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Demography of brideprice and dowry: Causes and consequences of the Indian marriage squeeze

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The paper investigates whether past declines in mortality could have created a huge deficit of eligible men in the marriage market, and whether the ensuing competition for mates could be responsible for the coercive character the dowry system of marriage has assumed in India. New indices have been developed to measure the trends in bridegroom availability that aid in the inquiry into the demographic origins of marriage squeeze. It is contended that the marriage squeeze against women was particularly intense in India because mortality decline, in addition to age structural changes, drastically reduced the number of widowers in the population who once accounted for about one-fifth of the annual supply of bridegrooms. Our projections indicate that, as a result of recent declines in fertility, the marriage squeeze against females will ease substantially by the end of the first decade of the twenty-first century, and that marriages of men will begin to be delayed more than those of women.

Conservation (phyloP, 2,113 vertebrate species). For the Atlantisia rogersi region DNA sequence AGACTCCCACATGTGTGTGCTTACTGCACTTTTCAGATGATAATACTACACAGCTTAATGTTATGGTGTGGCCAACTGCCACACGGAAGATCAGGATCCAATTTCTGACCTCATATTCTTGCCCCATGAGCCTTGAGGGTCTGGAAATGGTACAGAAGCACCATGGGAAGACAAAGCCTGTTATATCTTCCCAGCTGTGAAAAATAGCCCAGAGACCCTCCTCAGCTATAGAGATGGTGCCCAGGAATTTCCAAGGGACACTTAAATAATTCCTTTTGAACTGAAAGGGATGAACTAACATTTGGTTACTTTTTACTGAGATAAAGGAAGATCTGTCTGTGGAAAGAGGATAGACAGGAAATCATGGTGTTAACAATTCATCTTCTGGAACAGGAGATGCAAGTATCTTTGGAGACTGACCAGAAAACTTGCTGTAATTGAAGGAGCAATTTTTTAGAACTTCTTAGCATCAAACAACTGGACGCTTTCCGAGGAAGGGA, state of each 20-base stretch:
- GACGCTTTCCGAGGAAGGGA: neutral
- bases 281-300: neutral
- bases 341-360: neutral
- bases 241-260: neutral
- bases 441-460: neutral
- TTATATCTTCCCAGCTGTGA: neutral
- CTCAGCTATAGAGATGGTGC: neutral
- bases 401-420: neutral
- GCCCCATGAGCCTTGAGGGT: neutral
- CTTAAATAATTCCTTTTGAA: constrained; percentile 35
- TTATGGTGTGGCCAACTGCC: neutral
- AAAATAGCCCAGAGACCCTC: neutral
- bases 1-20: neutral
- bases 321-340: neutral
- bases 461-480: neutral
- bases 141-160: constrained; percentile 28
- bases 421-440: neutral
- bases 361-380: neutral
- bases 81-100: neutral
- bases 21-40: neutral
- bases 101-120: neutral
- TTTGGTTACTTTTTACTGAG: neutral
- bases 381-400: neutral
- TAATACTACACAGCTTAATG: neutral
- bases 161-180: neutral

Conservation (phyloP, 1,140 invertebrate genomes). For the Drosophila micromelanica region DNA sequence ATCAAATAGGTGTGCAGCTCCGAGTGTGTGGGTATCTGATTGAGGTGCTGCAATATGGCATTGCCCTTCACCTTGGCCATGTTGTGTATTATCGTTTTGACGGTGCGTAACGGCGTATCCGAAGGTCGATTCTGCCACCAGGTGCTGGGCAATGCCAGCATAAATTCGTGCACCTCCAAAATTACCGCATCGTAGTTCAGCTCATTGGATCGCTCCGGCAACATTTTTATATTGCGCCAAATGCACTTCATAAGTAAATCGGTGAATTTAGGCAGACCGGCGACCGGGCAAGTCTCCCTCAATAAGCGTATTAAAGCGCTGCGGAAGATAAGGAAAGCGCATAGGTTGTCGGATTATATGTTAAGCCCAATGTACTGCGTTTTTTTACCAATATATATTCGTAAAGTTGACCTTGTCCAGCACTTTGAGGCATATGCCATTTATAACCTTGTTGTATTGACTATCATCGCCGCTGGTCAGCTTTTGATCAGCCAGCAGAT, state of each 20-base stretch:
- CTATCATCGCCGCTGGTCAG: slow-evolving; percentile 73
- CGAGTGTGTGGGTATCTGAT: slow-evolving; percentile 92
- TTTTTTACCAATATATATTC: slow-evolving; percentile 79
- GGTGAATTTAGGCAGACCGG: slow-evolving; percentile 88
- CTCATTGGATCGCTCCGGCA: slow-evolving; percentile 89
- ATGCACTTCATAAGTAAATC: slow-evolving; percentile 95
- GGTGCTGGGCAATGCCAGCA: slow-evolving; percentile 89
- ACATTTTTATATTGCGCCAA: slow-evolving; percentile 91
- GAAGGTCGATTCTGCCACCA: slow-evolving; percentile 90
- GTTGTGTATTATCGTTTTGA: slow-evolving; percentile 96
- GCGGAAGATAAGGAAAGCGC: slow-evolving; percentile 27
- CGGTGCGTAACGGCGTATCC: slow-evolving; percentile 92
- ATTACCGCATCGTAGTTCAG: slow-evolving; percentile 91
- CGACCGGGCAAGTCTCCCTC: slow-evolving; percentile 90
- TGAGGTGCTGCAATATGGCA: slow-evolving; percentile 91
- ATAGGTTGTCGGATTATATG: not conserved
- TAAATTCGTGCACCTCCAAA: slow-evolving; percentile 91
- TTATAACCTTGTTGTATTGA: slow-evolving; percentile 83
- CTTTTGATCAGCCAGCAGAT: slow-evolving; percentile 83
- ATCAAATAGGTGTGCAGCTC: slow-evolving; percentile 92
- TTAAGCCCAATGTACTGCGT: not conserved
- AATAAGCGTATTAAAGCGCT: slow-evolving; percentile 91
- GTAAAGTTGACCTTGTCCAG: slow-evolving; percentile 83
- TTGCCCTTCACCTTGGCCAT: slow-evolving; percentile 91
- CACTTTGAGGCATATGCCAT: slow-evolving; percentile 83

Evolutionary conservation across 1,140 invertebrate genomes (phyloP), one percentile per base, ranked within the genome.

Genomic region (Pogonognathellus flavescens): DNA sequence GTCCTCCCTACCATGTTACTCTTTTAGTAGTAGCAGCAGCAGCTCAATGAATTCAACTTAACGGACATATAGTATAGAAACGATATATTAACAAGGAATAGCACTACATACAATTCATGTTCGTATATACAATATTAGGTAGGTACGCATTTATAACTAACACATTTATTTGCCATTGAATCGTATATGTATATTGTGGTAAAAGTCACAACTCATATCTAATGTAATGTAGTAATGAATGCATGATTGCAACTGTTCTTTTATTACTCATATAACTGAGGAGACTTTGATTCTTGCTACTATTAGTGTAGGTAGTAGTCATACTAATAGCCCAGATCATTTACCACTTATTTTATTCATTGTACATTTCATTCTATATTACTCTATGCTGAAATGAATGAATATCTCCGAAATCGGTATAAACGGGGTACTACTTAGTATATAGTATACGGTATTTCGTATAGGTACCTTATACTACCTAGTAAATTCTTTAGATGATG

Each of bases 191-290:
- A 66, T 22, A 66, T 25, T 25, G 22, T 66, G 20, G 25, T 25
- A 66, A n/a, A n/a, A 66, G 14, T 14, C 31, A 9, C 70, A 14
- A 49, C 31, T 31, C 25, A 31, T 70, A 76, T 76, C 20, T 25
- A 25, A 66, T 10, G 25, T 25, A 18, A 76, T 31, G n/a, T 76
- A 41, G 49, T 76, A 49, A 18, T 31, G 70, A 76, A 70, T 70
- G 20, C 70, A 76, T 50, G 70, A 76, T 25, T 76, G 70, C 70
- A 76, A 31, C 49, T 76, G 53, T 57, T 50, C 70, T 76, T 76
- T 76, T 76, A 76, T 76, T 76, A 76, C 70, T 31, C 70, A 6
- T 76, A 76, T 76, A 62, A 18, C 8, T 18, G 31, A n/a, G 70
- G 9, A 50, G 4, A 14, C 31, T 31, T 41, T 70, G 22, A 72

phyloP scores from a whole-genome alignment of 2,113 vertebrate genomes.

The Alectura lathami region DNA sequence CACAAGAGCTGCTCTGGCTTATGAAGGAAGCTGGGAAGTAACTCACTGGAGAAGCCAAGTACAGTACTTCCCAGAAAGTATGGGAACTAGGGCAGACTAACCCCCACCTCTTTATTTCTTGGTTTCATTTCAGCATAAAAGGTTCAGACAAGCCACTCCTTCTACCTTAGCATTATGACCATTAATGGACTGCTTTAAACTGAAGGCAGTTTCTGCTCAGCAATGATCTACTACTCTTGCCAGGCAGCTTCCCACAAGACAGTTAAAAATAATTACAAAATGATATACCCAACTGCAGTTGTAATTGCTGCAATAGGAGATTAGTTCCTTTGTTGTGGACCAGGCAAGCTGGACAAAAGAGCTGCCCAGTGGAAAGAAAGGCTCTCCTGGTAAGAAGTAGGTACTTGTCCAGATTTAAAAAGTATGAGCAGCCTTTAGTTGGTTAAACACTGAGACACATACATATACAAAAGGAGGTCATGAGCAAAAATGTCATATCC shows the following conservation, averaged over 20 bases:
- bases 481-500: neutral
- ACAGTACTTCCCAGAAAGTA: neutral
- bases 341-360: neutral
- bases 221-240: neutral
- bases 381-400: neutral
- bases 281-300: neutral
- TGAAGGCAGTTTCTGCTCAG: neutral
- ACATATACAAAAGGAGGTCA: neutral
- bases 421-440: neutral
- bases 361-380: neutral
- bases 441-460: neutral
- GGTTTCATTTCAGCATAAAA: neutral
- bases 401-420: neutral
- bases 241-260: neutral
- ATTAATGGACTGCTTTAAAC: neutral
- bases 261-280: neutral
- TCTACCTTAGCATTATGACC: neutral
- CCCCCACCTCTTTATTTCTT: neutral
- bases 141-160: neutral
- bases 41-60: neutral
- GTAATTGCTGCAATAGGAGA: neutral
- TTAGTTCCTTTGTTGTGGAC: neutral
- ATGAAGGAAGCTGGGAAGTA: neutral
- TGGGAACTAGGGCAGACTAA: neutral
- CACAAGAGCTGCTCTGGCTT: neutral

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Document Type: Research Article

Publication date: January 1, 1999

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